Defaulting on property orders can be disastrous

13-November-2017 Family Law By Simone Green

Case study: Blackwell & Scott [2017] FamCAFC 77 (28 April 2017)

Family Law orders frequently involve a cash payment from one party to the other when a jointly owned property is to be retained by one person as part of a property adjustment. However, if the property’s value increases after the orders are made, is there any grounds for an appeal or are you stuck with feeling ‘ripped off’?

In the case of Blackwell & Scott [2017] FamCAFC 77 (28 April 2017) the parties obtained consent orders for an equal division of their property between them. The orders required Mr Blackwell to make a payment to Ms Scott of $130,000 within 90 days and he was to retain the investment property. At the time the orders were made, the parties agreed that the payment represented an overall equal division of property between them.

Mr Blackwell delayed the payment for 13 months and in that time, the value of the investment property increased significantly, resulting in Ms Scott receiving much less than half of the value of the asset pool; and on that basis she commenced proceedings to set aside the original orders. Ms Scott’s application was successful before the trial judge and Mr Blackwell then appealed the decision to the Full Court of the Family Court.

Section 90SN of the Family Law Act 1975 allows a Court to vary or set aside property orders for various reasons, including if the circumstances of the default mean that the effect of the orders are no longer just and equitable. Judge Aldridge stated in the appeal:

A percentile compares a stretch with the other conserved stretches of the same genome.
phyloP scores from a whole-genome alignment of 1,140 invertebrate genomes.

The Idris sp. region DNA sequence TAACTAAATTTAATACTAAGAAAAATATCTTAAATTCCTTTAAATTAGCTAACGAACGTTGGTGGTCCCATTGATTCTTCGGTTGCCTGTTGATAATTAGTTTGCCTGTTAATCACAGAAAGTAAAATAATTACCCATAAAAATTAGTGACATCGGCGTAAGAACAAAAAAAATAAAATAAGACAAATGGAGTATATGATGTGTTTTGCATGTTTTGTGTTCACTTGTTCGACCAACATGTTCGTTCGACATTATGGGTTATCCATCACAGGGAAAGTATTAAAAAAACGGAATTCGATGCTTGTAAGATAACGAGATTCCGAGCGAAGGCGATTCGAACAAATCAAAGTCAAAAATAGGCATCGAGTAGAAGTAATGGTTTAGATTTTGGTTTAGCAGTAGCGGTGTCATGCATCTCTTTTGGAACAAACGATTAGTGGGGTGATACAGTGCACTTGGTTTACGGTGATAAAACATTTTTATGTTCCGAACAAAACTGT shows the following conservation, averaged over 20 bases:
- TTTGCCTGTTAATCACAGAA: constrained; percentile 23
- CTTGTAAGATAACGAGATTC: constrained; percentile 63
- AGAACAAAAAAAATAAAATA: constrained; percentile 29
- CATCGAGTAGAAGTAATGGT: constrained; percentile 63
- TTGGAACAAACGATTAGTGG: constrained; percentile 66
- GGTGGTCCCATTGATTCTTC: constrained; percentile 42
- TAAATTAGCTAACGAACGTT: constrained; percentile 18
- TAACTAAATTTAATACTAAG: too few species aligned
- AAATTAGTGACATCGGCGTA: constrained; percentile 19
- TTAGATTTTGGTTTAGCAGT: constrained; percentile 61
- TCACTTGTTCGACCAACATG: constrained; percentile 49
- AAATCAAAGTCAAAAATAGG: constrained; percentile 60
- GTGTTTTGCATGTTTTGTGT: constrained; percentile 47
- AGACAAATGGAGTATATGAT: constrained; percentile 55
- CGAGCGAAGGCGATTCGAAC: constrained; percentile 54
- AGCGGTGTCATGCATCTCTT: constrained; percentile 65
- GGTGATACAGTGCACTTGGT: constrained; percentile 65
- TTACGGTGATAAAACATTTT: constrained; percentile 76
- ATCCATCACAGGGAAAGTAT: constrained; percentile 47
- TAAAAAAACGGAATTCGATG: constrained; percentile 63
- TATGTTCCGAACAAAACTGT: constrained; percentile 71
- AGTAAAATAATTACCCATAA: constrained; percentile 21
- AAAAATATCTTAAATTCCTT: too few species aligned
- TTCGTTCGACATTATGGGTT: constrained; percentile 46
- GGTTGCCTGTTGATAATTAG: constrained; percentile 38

Thus whilst it is entirely correct to say that the husband’s default did not cause house prices to rise, that is not the relevant enquiry. The relevant enquiry is whether circumstances have arisen as a result of the husband’s default that would make it just and equitable to reconsider the earlier orders. The circumstances that arose were that, as a common sense proposition, the wife received significantly less than an equal division of the property and the husband received considerably more. That difference resulted directly from the husband’s delay in complying with the orders. The primary judge was therefore entitled to find that the position of the wife had arisen as a result of the husband’s breach.

It is not the point that the wife got the bargain to which she agreed. The point is that by reason of the husband’s default, the agreed equal division of the parties’ property did not take place.

The Full Court in Blackwell & Scott accordingly dismissed Mr Blackwell’s appeal. This case shows how critical it is to comply with deadlines in Court orders. Had Mr Blackwell paid the monies as ordered within the 90-day period, he would have been entitled to retain any increase in value within those 90 days. Due to his default, he was required to pay Ms Scott half of the increase in property value, together with her legal costs of the appeal.

Streeterlaw’s Accredited Specialist in Family Law, Simone Green, urges anyone considering making property consent orders to obtain specialist Family Law advice.

“There are very real consequences for a breach of Court orders,” she said. “If you anticipate difficulties obtaining finance in order to meet payment obligations as part of a settlement, it is vital you request a longer time period or have a default order requiring the sale of the property if finance is not secured to avoid further litigation and expense.”

If you would like further help or advice about formalising a settlement with your former spouse, please contact the Family Law experts at Streeterlaw on 1300 293 593 or email

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